Otta Benga, Formerly Enslaved
The Epitome of a Nubian Knight

Otta Benga, Formerly Enslaved<br>The Epitome of a Nubian Knight

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"Whenever I use BLACK it relates to some history of Africans in that particular place. It’s the idea of the color BLACK as a metaphor, or as a representation of African-Americans. It’s the notion of BLACK- BLACKNESS - and all its other meanings in relation to the history of race..."

- Fred Wilson

"Most of my fortitude to continue doing the work comes from the moral outrage I feel about the injustices that Black people endure disproportionately daily."

- N. Abdul-Wakil

"In the end, what matters is not skin shade but pan-African consciousness. Loving your complexion, your nose, lips, hair length and texture, no matter what the politics or trends decide, and simply be. That's the problem with us (African folks). We're still learning how to love ourselves. So used to glorifying others and putting others first..."

- Dredlocks Tree

The REEL Black Same Gender Loving Filmography Resource (A 24/7 ONLINE FILM DATABASE)

The REEL Black Same Gender Loving Filmography Resource (A 24/7 ONLINE FILM DATABASE)
Click The Pic To Access The Film Library Database! (166 Films)
LAST UPDATE: Monday, December 3rd, 2012

Friday, May 14, 2010

The Dano Youth Cultural Festival, First Edition
Dano, Burkina Faso (West AFRICA)

Welcome To The Compound

Letter From Malidoma

A Dream Comes True

The Dano Youth Cultural Festival, First Edition, was a milestone in the effort to rally young people age eighteen and under throughout the Province of Ioba in the Southwest region of Burkina Faso around the theme of culture and tradition. Begun as an initiative based on the ancestors, their culture and the determination to make it palatable to youth it raised a plethora of issues including language, culture and identity while allowing the youth to enjoy a festive atmosphere within a spirit of competition and exploration. Throughout, it was clear that this festival of culture was raising not just problems faced by youth only but also addressing the deep seated challenges of the Province and perhaps the country of Burkina Faso as a whole.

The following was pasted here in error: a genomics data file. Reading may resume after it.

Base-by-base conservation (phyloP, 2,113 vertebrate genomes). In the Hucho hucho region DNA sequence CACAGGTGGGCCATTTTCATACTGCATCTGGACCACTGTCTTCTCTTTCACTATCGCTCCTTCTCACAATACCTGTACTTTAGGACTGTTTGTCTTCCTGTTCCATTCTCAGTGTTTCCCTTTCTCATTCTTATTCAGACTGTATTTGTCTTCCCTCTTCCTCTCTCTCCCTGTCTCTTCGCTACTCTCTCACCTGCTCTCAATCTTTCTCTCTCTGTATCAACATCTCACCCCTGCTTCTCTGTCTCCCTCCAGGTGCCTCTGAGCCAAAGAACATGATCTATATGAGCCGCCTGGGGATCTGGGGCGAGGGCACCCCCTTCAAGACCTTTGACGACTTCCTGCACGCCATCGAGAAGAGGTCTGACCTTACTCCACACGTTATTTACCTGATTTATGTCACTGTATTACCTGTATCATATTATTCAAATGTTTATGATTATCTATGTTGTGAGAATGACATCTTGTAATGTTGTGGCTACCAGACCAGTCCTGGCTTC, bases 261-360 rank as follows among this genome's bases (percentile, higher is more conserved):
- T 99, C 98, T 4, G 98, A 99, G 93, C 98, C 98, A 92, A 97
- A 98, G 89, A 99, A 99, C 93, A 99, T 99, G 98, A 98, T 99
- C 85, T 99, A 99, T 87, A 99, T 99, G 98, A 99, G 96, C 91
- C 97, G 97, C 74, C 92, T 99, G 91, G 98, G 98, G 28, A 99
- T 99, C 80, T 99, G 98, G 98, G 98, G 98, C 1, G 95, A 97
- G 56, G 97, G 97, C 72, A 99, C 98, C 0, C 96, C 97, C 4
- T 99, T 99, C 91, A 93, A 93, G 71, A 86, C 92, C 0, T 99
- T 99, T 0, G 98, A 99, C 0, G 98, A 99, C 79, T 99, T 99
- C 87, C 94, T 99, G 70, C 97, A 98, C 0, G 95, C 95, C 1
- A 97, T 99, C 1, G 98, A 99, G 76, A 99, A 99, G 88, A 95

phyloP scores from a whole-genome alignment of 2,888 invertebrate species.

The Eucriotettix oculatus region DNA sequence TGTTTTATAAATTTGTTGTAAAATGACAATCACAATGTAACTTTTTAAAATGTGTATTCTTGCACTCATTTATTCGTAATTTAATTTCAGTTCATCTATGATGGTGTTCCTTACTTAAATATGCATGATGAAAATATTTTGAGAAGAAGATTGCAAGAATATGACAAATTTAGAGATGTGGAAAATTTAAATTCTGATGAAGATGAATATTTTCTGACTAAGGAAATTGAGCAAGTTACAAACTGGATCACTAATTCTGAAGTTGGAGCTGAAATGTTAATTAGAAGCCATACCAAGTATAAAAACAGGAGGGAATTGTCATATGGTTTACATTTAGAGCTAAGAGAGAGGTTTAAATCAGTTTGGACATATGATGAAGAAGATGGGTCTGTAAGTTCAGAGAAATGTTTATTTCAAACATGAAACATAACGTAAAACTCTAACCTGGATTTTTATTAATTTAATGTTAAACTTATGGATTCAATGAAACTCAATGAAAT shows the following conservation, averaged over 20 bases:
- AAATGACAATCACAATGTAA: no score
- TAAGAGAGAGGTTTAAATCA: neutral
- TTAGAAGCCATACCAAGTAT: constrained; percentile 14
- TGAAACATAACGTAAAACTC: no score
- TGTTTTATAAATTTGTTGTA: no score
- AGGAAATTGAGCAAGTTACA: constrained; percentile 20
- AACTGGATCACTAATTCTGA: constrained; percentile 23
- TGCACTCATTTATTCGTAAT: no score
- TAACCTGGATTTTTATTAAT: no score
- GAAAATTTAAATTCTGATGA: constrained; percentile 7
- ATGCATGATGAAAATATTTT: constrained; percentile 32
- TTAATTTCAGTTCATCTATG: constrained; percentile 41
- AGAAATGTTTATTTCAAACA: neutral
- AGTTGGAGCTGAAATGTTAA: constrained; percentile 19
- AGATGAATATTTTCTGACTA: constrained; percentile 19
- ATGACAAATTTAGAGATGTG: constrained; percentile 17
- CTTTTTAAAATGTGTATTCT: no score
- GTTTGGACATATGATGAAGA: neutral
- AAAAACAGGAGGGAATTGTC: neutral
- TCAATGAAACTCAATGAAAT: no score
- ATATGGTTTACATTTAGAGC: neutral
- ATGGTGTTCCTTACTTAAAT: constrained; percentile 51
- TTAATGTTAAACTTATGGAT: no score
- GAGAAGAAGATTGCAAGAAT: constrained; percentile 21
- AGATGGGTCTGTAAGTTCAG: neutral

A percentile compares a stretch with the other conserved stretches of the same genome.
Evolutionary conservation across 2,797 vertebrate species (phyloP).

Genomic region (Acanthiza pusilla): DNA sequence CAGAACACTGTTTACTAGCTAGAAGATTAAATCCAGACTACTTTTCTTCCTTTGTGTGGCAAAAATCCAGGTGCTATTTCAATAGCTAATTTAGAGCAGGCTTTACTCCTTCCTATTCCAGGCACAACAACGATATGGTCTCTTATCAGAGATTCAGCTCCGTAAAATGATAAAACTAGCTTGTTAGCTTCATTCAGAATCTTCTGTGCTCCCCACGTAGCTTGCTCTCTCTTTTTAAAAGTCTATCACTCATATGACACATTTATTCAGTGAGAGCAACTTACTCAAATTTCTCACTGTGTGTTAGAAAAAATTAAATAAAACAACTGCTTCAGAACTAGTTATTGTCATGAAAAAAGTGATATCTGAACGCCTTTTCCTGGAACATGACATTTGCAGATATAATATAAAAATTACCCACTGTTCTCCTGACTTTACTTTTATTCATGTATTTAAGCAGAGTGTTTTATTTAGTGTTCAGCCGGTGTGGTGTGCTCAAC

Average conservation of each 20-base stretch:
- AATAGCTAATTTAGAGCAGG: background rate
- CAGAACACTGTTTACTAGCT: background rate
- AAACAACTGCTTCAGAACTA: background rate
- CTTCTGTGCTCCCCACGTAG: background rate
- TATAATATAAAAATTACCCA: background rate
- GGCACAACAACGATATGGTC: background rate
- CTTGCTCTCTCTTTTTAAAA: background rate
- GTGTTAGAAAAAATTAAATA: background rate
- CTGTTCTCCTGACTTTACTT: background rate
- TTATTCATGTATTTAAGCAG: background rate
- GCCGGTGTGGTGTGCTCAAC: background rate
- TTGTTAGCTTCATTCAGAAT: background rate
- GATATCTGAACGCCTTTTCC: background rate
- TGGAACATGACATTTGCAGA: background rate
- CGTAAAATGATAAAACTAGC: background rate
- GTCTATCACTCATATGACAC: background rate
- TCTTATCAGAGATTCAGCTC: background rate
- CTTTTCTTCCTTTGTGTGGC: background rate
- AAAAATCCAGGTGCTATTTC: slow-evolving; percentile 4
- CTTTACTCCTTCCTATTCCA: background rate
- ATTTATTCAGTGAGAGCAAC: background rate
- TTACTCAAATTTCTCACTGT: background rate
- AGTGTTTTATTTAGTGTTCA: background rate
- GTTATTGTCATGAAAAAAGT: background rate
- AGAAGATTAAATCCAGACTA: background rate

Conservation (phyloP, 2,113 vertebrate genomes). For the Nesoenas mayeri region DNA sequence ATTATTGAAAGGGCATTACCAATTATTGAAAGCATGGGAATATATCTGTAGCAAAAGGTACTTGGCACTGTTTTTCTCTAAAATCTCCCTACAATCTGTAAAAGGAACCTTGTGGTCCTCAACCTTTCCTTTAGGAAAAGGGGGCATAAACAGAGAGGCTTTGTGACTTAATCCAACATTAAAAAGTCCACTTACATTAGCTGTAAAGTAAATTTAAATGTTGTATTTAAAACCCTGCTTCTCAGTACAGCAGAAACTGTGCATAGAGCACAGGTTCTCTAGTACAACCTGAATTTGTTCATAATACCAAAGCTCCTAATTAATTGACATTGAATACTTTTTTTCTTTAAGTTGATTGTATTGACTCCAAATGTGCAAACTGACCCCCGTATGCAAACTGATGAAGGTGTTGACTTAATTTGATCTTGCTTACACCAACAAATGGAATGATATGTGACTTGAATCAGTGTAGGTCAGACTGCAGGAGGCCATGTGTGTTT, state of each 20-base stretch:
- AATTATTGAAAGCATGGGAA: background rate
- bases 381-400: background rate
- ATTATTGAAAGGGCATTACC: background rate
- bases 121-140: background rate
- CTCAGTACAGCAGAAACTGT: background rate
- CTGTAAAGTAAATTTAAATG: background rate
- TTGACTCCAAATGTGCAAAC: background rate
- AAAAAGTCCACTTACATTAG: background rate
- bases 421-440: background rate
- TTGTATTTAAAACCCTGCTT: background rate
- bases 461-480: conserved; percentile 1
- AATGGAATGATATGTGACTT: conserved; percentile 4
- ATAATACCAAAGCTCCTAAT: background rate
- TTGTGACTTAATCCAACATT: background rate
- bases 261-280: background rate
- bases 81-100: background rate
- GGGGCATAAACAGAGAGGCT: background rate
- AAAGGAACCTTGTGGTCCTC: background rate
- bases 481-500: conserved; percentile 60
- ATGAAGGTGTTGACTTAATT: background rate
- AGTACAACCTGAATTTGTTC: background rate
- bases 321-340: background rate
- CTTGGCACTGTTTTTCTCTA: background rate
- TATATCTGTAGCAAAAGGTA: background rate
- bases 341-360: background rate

Carrying Wood

Under the leadership of the Provincial High Commissioner, and the entire body of government workers in the Provincial capital, DANO, the festival entitled "la semaine de l'expression et de la pratique artistique et culturelle (SEPAC)" --The week of Artistic and Cultural expression-- was wrapped around numerous competitions and events including dance, music, handicraft, archery, indigenous fashion show, gold sifting, poetry and drama all of which were captivating to the large audience of youth under the supervision of their teachers and leaders. It was also the occasion for a number of debates on subjects pertinent to youth development such as native language, education in French and the changing face of school. But the most prevalent of all was the Soccer Competition, the sport of choice of the country. We only went to the finals on the last day of the festival. It was presided over by the Governor of the Southwest who was surrounded by other dignitaries from his office and was the occasion for various televised speeches, interviews, acknowledgments and praises for the week-long festival.

Cashew Tree

The High commissioner stressed in his speech the beauty of a life dedicated to the future of the young ones and urged everyone to follow our lead in showing the youth that we care. This was in response to an embarrassing statement made by a young woman a few days earlier who said that young people's alienation from the values of their culture is not their fault, but the fault of the grownups because they do not show any motivating interest. Young ones can only follow what they see. He acknowledged that the current state of alienation from ancestral culture was due to sustained prior disinterest that was being passed on to subsequent generations.

Children of Dano

The governor's speech was brief and supportive, mostly centered around what he called a notable act of citizenry on my part and thanked the dignitaries for their presence which he thought spoke for itself. He was then about to kick off the soccer game when the High Commissioner whispered to him whether he thought it was a good idea to let me say something. The Governor agreed.

Dagara Traditional Music-
Young Men Playing The Balafon---The Traditional Way!